Effects of joint contracture on the contralateral unoperated limb in a rabbit knee contracture model: A biomechanical and genetic study

Matthew P. Abdel, Mark E. Morrey, Diane E. Grill, Christopher P. Kolbert, Kai Nan An, Scott P. Steinmann, Joaquin Sanchez-Sotelo, Bernard F. Morrey

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23 Citations (Scopus)

Abstract

In most animal models, unoperated contralateral limbs are used as controls. However, in some experimental circumstances, the contralateral limb may represent a skewed control. The main purpose of this study was to determine if the unoperated contralateral limb could be used as a control, or if a different unoperated animal's limb should be used instead. Seventeen rabbits were divided into two groups. Group 1 rabbits (n = 12) underwent surgery on their right limbs to induce a contracture. Group 2 rabbits (n = 5) underwent no surgery. The left non-operated limbs of rabbits in group 1 were biomechanically and genetically compared to the limbs of unoperated rabbits in group 2 with the use of a validated joint measuring device and custom microarray, respectively. After 8 weeks of immobilization, there was a statistically greater flexion contracture in the unoperated contralateral limbs compared to the limbs of animals that received no surgery(8.4 ± 8.9° vs. 0 ± 0°; p-value = 0.03). When animals were remobilized for an additional 16 weeks, the significance between groups was lost (11.9 ± 21.4° vs. 8.9 ± 9.5°; p = 0.38). Similarly, there was a statistically significant increase in nine genes at 8 weeks (p < 0.001). However, at 24 weeks, only the PMCA 1 gene was statically increased (p < 0.001). In our rabbit model, the non-operated limb develops a small flexion contracture at 8 weeks. After 16 weeks of remobilization, there is no biomechanical or genetic difference between contralateral non-operated limbs and limbs of animals not undergoing any surgical intervention. Given the biomechanical and genetic findings, the contralateral non-operated limb can be used as a valid control. ©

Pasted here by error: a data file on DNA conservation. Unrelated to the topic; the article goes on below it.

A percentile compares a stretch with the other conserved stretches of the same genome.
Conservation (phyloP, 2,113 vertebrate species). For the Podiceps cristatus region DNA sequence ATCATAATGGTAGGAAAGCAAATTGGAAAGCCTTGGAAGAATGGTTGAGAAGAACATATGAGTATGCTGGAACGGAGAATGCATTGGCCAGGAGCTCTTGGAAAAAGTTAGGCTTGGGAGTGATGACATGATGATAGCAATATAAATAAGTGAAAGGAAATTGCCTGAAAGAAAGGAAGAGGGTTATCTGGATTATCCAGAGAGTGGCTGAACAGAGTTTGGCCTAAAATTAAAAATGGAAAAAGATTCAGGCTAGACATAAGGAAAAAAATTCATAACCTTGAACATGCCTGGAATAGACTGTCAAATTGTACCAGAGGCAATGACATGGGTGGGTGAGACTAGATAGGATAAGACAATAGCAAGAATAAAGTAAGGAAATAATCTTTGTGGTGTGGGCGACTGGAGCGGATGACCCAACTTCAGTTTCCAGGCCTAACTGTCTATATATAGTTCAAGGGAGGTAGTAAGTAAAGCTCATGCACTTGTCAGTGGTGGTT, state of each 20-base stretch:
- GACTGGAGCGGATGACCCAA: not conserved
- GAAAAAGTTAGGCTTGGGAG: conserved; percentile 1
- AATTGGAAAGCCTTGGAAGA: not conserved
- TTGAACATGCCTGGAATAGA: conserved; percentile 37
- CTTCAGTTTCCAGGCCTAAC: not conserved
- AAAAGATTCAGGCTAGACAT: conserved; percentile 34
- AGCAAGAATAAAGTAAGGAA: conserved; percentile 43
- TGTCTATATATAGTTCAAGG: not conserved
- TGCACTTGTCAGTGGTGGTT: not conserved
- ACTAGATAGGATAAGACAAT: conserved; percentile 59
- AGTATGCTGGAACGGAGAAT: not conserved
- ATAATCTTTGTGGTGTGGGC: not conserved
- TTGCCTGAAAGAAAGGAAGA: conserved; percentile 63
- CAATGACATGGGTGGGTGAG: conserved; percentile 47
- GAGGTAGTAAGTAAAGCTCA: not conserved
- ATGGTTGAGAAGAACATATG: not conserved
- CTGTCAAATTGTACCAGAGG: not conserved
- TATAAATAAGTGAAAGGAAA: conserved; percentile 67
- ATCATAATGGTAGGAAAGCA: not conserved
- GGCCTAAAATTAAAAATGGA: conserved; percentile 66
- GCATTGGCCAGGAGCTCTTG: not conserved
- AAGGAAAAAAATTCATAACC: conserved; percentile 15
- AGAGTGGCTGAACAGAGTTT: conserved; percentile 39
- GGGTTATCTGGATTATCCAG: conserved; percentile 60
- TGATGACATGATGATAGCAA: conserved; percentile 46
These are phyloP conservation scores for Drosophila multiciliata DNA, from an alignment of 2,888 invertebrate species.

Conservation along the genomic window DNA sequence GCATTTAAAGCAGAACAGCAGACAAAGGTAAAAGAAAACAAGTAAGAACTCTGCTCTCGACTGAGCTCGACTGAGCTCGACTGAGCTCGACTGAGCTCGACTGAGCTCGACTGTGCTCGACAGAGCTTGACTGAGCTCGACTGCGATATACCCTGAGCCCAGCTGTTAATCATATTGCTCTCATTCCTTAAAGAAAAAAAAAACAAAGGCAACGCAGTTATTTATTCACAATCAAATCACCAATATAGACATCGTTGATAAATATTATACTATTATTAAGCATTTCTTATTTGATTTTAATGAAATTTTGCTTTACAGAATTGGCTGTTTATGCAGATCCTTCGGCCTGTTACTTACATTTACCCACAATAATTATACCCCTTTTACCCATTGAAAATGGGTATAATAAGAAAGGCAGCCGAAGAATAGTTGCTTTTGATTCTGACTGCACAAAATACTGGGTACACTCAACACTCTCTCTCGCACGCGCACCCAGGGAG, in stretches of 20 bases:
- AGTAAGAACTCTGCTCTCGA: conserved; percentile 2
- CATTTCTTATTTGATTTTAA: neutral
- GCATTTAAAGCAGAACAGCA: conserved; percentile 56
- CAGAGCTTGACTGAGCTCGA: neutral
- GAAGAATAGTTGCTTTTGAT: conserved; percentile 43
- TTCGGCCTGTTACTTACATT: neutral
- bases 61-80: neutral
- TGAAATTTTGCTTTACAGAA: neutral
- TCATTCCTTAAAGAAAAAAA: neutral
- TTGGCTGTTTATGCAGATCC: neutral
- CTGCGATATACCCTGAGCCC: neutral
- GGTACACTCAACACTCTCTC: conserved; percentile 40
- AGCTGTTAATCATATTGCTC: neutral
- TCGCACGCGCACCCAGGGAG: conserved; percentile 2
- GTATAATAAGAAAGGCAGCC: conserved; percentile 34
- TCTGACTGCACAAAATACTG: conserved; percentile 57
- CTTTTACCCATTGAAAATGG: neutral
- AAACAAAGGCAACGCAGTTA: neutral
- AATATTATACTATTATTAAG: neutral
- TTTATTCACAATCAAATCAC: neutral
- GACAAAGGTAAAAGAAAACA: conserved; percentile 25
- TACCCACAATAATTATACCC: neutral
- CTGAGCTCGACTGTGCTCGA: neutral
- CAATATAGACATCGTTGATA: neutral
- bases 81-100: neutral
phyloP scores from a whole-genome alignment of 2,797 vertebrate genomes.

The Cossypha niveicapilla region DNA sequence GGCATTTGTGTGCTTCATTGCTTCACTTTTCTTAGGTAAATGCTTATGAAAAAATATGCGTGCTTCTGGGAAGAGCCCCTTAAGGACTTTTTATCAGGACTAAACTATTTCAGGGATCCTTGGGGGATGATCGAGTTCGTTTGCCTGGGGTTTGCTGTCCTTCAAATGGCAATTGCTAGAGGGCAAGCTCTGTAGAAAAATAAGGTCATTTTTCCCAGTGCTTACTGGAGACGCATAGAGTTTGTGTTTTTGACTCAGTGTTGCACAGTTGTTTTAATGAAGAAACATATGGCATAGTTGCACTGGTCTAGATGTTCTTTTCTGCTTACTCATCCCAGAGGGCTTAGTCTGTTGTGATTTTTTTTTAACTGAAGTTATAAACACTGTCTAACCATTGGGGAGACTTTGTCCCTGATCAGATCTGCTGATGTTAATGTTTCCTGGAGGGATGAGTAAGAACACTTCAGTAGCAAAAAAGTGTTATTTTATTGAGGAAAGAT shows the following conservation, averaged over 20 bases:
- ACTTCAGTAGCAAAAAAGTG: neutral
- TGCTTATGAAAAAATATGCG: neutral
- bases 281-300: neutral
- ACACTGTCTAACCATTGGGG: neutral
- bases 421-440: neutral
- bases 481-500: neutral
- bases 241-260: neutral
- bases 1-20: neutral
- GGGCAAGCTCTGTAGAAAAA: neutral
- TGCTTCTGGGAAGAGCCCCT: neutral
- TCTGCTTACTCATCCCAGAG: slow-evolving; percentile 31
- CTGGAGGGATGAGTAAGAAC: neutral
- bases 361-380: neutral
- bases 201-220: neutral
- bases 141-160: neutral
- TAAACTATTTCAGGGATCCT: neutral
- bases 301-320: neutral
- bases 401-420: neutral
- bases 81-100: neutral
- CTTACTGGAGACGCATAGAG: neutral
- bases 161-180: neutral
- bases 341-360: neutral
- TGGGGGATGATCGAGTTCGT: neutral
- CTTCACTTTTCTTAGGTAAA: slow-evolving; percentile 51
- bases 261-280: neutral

Original languageEnglish
Pages (from-to)1581-1585
Number of pages5
JournalJournal of Orthopaedic Research
Volume30
Issue number10
DOIs
Publication statusPublished - 2012 Oct

All Science Journal Classification (ASJC) codes

  • Orthopedics and Sports Medicine

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